-  Company B, 1st Battalion, 12th Cavalry Division and Headquarters & Headquarters Company, 2nd Battalion, 38th Infantry in South Korea (1964-1965)
-  3rd Battalion, 3rd Basic Training Brigade in Fort Leonard Wood, MO (1965-1968, and 1969-1973)
-  1st Battalion, 2nd Infantry, 1st Infantry Division in South Vietnam (1968-1969)
-  Headquarters & Headquarters Company, 2nd Battalion, 4th Infantry in Ludwigsburg, West Germany (1973-1976)
-  Headquarters & Headquarters Company, US Army Garrison in Fort Buchanan, PR (1976-1979)
-  Headquarters & Headquarters Company, 1st Infantry Training Brigade in Fort Benning, GA (1979-1980)

Manuel received a number of military awards, to include:  the Legion of Merit; the Bronze Star; the Meritorious Service Medal (1st Oak Leaf Cluster;Combat Infantryman Badge (2nd award); and the Korean and Vietnam Campaign medals.
Manuel retired in November 1980, and lived with his wife, Pilar, near Orlando, FL.  He spent the last three years of his life in the Orlando VA Community Living Center, and died on January 17, 2012.  He is survived by Pilar, and his sons Manuel Jr., a Colonel in the US Army, and Ricardo, an entrepreneur in Orlando, FL. 

This bio and photograph was provided to this site by Col. Manuel Aponte Jr.


SFC Ret. Juan Santiago & Family


SFC Ret. Juan Santiago & son MSgt (R) Juan Santiago Jr. (U.S. Airforce)


LTC (R) Carmen Nizzi Santiago

SFC (R) Juan Santiago, Sr. - Biography

SFC (R) Juan Santiago, Sr. was born in Santurce, Puerto Rico (PR), on February 6, 1939. He enlisted in the US Army at the age of 19, at Ft. Buchanan, where he remained for a program of pre-basic training orientation. The program had been developed to prepare enlistees for training in the continental US because, although natural born US citizens, many lacked sufficient English proficiency.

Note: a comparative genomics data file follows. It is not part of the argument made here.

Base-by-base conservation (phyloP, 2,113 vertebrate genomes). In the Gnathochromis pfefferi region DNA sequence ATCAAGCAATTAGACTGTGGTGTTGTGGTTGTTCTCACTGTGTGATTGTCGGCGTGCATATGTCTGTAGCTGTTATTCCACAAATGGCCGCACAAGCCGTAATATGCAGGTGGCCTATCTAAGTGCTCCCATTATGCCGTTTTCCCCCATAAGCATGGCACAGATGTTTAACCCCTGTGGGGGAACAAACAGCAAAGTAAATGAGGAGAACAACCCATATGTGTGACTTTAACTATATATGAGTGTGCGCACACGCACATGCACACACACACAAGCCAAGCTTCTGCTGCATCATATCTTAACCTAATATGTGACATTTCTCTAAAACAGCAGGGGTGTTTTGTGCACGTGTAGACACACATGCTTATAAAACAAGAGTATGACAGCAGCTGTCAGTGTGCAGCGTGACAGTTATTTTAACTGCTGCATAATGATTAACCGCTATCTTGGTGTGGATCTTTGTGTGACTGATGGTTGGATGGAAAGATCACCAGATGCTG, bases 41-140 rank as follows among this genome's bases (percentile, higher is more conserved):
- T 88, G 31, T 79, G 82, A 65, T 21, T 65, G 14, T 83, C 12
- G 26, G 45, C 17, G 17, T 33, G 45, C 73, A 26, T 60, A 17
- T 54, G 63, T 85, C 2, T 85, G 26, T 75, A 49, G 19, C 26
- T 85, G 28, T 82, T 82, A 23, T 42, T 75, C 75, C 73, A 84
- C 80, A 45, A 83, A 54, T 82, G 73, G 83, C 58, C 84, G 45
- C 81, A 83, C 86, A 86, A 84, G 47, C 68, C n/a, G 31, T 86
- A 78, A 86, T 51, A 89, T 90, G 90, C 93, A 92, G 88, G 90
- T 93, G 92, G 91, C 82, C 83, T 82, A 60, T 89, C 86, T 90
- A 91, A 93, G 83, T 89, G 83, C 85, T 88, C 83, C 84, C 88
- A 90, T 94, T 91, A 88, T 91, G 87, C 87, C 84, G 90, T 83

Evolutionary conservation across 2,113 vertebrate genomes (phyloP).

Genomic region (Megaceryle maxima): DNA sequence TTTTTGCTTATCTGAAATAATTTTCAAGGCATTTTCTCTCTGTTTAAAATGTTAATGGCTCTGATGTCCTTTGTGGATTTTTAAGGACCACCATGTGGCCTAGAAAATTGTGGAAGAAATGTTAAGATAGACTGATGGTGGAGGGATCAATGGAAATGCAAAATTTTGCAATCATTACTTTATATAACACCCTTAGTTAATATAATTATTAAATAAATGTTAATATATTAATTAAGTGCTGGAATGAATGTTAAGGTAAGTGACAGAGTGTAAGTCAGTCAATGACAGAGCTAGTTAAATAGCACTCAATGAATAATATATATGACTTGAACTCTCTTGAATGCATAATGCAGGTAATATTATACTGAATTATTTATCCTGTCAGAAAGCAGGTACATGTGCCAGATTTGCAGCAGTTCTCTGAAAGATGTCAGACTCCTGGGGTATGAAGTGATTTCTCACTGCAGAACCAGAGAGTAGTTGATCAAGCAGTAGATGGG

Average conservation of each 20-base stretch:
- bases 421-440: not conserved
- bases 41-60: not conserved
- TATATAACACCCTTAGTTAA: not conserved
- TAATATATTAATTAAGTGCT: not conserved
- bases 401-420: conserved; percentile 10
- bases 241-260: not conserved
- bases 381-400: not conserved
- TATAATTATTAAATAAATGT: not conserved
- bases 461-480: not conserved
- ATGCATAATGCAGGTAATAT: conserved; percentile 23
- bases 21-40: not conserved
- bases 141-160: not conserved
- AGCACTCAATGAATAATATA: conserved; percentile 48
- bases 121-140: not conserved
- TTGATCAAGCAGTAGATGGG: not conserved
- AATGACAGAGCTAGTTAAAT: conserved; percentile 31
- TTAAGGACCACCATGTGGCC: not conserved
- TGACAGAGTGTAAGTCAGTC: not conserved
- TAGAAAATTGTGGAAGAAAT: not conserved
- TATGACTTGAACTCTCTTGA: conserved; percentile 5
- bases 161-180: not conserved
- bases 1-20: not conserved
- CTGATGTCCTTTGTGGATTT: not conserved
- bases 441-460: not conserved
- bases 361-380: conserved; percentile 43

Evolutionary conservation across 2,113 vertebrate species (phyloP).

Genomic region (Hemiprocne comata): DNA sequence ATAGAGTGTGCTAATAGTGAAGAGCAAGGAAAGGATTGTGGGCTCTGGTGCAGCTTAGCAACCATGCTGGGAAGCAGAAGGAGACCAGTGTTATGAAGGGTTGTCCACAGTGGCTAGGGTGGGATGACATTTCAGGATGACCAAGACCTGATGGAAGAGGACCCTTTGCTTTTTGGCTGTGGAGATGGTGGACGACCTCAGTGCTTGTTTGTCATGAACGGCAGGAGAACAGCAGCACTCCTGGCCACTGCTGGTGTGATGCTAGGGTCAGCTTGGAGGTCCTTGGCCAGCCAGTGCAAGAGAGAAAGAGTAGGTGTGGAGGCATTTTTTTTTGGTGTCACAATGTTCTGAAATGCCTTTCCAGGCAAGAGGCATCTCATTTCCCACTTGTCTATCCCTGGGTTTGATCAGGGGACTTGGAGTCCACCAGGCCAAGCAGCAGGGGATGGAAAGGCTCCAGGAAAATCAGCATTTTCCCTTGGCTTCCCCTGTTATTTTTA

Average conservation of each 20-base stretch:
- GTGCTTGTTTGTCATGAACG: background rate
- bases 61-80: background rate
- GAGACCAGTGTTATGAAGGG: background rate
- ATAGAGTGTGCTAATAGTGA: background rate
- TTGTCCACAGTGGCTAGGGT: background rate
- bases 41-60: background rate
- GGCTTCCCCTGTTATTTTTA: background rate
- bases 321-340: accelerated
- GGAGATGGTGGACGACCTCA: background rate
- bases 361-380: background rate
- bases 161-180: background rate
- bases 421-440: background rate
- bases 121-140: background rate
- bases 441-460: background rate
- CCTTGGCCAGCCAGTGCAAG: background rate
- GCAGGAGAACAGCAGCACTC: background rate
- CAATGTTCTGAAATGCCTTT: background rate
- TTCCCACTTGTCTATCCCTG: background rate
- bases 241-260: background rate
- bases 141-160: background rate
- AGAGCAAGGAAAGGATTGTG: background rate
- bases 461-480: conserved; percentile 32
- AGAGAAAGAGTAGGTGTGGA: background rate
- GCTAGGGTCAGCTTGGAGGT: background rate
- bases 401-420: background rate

He received basic and advanced combat training at Ft. Jackson, SC and airborne training at Ft. Campbell, KY prior to assignment as cadre at the Ft. Benning, GA, Officer Candidate School. His next assignment was to the 25th Infantry Division, Schofield Barracks, HI. In 1964, he was assigned to the 5th Infantry Division, Ft. Devens, MA, then transferred to the 1st Infantry Division, and deployed to Viet Nam with the division in 1965.

He spent a total of 5 years in Viet Nam. From 1965 – mid-1967 he served in Company B, 2nd Battalion, 2nd Infantry Regiment, 1st Infantry Division as a member of the heavy weapons (81 mortar) platoon and as a forward observer. From mid-1967 – 1970 he served in the 120th Assault Helicopter and Command Aircraft Companies, HQ, 1st Aviation Brigade as a helicopter door gunner/crew chief and later as a Ute-21 (fixed wing) crew chief. During that period he was awarded the combat infantryman badge, aircraft crewman badge, 2 purple hearts and 7 air medals.

Not long after returning to the United States, he was selected to attend the second class presented by Defense Race Relations/Equal Opportunity Institute (now the Defense Equal Opportunity Management Institute) at Patrick Air Force Base, FL. He spent the remainder of his military career serving as a Race Relations/Equal Opportunity specialist at the Command and General Staff College, Ft. Leavenworth, KS, Okinawa and Tokyo, Japan, Ft. Jackson SC, the 2nd Infantry Division, Korea and Ft. Lee, VA.

SFC (R) Santiago, retired from active duty February, 1981, having served over 22 years. His immediate family includes his wife LTC (R) Carmen Nizzi-Santiago (US Army) and son M.Sgt. (R) Juan Santiago, Jr (US Air Force) who, as a family, has dedicated 71 years of honorable service to the United States. SFC (R) Santiago continues to serve as a volunteer with US Army Career Counselors in the Melbourne, FL area.